Wednesday, March 28, 2012

Turnips Timing: How choosing when to sow turnip seeds can change everything


As we continue on into the early spring we begin to analyze the last of our winter decisions in the greenhouse.  This is a key moment, soon we will be back into our high season production and the increase in work is dramatic.  The time of growth and development of each plant will transition from weeks to mere hours.  Back in early February, we seeded a bed of mixed mustards.  It was not only the most beautiful bed I've worked with, but also the most unique in it's practicality.  We seeded the slower growing 'Hakurei' turnips with the fast-paced Ruby Streaks micro mustard green, both in the same plant family Brassicaceae.  Ruby streaks was cut out first leaving 6 evenly spaced rows of turnips to grow in and produce delicious and round turnip roots as pictured above.  This planting could not have come out any better.  It is almost a joke for me to try and explain how good it feels to set out on an unknown path for the first time and find a result as gratifying as this.  The boost in confidence is incredible and the growth and knowledge from the experiment is truly satisfying.  But what may be the most interesting finding from this turnip test is the comparison to...

Monday, March 26, 2012

Pic of the Week: Oregon Giant Snow Pea


Our first Oregon giant snow peas.  The warmth in the propogation space makes all the difference as our one pea plant has already started to produce flowers and seeds.  Sweet, tender and delicious as advertised.

Tuesday, March 20, 2012

Pea update


This weekend we truly welcomed in spring with the first 12 hour day of sunlight.  The movement and pace on the farm is changing.  The work days grow longer and I've started to finally feel how connected farming is to nature.  My schedule is very much a product of the sun, the moon and the earth, among other factors.  It was not all that long ago, I was fighting to get in my last transplants or soil bed preparations finished by a 4:30pm sunset and now it's 6:00pm before I know it and the sun is still hanging around long enough to let me get in my last tasks and still have time to sit and enjoy the greenhouse peacefulness.  The added heat and light increase the thirst of not just the plants, but the farmers as well.  Watering has increased more than twice as long in minutes per day and days per week and I've also noticed my water intake increase.  Distant memories of last summer pop into my head, it seemed as though we watered all day every day then, but in the winter, I found myself at times going a week or two without watering at all.  Earlier in the week, we discussed the increasing amount of bolting.  In many cases, the bolting is a sign that we will have to remove the remaining winter crops from the ground and prepare for the new wave of seedlings being brushed onto the soil.  For some plants, this surge is just what we've been waiting for.  Our pea experiment is prime for action as we've noticed a few of our stray plants starting to flower.  Last time we spoke about peas, I had just finished building my first trellis and we discussed the genetics experiment where we will be attempting to cross a purple podded pea with a sweet, tender green snow pea with the goal of developing a purple tender snow pea similar to the green Oregon Giant snow pea we love, but in order to begin, we need the peas to flower.  Interestingly enough...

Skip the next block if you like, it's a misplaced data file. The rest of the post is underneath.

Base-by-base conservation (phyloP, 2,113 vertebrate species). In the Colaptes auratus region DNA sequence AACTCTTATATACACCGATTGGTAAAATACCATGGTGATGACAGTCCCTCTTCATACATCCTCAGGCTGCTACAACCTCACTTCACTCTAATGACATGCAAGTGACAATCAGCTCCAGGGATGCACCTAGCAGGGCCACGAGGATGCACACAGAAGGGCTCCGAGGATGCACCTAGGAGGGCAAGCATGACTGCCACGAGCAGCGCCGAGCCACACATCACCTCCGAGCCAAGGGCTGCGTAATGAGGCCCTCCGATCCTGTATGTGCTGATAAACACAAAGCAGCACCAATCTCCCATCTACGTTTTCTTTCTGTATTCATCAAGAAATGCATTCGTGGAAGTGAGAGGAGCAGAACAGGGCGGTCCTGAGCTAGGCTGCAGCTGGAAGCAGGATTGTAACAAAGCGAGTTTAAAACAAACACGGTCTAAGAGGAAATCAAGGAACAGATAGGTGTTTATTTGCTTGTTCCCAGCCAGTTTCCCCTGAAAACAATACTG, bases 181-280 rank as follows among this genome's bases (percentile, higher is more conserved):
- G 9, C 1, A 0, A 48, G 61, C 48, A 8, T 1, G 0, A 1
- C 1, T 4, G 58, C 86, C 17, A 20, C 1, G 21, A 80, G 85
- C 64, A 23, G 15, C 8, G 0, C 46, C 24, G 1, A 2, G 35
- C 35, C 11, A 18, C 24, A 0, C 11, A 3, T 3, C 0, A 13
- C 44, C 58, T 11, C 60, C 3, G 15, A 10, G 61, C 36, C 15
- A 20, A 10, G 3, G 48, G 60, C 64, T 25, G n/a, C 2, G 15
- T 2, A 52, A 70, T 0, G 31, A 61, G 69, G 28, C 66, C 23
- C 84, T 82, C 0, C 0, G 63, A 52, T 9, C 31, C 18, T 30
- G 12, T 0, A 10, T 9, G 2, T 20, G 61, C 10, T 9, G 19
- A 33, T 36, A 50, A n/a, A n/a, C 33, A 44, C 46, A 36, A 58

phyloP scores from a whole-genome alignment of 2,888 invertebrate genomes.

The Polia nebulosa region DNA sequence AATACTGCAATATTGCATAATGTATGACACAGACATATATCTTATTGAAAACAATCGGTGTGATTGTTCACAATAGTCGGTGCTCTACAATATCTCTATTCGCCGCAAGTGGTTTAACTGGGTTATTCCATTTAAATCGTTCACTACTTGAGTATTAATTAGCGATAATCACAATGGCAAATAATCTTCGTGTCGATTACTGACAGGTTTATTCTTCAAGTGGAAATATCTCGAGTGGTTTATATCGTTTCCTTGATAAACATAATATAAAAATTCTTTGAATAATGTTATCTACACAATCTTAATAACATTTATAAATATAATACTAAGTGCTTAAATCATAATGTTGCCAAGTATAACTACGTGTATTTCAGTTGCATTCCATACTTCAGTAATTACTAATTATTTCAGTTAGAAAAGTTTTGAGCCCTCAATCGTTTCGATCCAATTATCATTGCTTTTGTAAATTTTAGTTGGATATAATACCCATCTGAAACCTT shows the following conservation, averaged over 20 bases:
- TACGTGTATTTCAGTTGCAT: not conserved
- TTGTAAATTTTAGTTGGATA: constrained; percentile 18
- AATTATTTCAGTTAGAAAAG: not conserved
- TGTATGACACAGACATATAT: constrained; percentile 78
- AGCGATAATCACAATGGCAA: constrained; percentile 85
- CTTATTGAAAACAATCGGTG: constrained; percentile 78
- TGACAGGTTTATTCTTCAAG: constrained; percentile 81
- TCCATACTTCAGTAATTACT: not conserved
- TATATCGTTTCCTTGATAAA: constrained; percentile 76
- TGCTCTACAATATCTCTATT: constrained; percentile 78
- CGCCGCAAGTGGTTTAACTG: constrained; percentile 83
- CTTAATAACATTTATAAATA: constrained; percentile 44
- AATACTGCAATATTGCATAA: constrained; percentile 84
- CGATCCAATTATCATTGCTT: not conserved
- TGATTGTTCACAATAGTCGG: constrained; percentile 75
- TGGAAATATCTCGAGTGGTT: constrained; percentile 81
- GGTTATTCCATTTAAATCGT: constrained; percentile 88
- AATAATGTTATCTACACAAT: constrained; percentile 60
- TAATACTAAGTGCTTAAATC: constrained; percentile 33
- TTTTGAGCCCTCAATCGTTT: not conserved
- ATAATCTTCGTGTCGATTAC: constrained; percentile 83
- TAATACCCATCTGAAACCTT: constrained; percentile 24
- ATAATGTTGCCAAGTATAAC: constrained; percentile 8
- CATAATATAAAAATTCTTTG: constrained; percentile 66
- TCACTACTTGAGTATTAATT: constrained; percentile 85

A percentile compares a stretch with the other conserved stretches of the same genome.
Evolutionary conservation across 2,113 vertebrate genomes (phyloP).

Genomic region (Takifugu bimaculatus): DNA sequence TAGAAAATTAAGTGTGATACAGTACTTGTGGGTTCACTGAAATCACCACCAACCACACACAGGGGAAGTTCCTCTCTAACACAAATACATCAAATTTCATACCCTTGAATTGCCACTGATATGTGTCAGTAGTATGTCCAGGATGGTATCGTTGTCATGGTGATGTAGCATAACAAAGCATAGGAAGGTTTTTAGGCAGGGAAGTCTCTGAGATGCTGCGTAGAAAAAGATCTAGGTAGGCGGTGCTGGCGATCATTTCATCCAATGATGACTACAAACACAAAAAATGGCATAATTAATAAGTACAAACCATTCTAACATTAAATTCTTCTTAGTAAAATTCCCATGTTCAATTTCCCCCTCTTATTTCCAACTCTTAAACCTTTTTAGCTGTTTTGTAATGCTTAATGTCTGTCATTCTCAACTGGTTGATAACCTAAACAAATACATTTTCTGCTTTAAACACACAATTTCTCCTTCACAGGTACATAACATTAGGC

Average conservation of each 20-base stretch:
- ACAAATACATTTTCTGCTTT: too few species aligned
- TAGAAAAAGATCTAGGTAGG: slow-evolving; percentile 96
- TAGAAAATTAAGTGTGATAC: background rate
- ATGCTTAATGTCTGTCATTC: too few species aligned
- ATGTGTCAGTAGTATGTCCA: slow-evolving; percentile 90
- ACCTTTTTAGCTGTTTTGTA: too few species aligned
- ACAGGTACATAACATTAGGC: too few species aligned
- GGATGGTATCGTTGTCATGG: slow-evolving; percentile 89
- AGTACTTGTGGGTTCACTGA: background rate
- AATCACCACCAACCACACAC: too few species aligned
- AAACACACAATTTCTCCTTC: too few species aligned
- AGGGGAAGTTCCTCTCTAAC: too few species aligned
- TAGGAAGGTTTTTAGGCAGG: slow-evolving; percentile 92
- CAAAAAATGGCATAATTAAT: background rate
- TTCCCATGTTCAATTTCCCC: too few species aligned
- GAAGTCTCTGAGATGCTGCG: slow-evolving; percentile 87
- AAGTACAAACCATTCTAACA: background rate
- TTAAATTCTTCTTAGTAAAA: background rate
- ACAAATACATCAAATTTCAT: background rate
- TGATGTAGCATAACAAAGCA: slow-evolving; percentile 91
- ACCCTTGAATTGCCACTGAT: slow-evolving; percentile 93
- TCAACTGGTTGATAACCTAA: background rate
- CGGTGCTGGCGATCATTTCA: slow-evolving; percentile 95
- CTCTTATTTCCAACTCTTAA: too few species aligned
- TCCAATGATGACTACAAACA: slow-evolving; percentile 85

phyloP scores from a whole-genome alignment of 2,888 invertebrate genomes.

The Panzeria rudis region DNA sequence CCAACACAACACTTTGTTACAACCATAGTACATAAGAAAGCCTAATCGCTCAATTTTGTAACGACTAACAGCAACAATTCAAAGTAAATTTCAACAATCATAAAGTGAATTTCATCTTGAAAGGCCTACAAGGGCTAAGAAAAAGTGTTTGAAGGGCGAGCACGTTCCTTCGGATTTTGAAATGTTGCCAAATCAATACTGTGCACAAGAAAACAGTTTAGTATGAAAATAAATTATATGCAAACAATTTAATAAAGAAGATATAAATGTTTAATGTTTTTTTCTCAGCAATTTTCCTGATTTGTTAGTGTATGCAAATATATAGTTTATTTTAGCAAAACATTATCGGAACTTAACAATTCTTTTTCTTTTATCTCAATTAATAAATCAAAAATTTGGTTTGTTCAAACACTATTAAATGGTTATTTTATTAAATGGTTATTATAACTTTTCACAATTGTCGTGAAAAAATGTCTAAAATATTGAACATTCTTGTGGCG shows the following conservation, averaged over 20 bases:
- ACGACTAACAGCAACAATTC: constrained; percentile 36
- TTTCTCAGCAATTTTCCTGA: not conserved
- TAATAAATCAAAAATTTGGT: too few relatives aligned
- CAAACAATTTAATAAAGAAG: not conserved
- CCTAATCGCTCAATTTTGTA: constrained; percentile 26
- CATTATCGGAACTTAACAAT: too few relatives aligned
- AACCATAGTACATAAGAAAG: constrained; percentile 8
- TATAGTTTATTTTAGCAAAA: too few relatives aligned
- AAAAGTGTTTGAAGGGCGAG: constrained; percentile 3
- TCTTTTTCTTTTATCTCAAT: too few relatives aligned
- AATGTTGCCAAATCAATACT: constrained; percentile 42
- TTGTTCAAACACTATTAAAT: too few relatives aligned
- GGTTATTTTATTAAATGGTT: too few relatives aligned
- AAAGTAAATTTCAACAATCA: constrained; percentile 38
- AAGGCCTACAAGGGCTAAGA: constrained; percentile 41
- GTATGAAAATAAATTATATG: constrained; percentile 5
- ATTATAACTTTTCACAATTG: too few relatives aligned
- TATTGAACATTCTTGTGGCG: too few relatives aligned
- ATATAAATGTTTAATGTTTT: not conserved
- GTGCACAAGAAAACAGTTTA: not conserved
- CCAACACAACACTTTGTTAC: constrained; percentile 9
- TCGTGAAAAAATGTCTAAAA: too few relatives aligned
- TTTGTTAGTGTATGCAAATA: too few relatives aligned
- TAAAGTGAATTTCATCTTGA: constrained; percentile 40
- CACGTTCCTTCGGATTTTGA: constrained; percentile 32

Thursday, March 15, 2012

Winter Pickin': How sunlight affects flavor


With the winter nearing its end, many changes have taken place on the farm.  The fields and terrace gardens have thawed and been plowed, the greenhouse reemay has finally been taken down and new life is starting to emerge all around us.  Spring is near or should I say, spring is here.  As we take our last cuts of this beautiful rainbow...

Friday, March 9, 2012

Pic of the Week



Tuesday, March 6, 2012

Blurriness to Clarity: Take another look


Why is it that when we are introduced to something new we may struggle to see its individuality?  When I first came to the greenhouse all the plants looked the same, all the weeds looked the same.  It was difficult to do anything but generalize them all as plants and not go any further simply because their individual identities were not yet a part of my reality.  As I have spent countless hours learning, working and caring for them while respectfully battling weeds fighting for their fair share of sun and soil nutrients, I have come to see them all as individuals.  All unique in their own right, fighting communally, but wielding their specific strengths in an attempt to thrive.  It's funny to me because I can think back and apply this to many situations I have entered when at first everything looked like a blur, but by continuing to dig deeper and learn more, the uniqueness, individuality and originality always seems to shine through over time.  They say that first impressions are most important, but so many relationships whether plant, human, career etc all evolve over time.  Perception is a funny thing.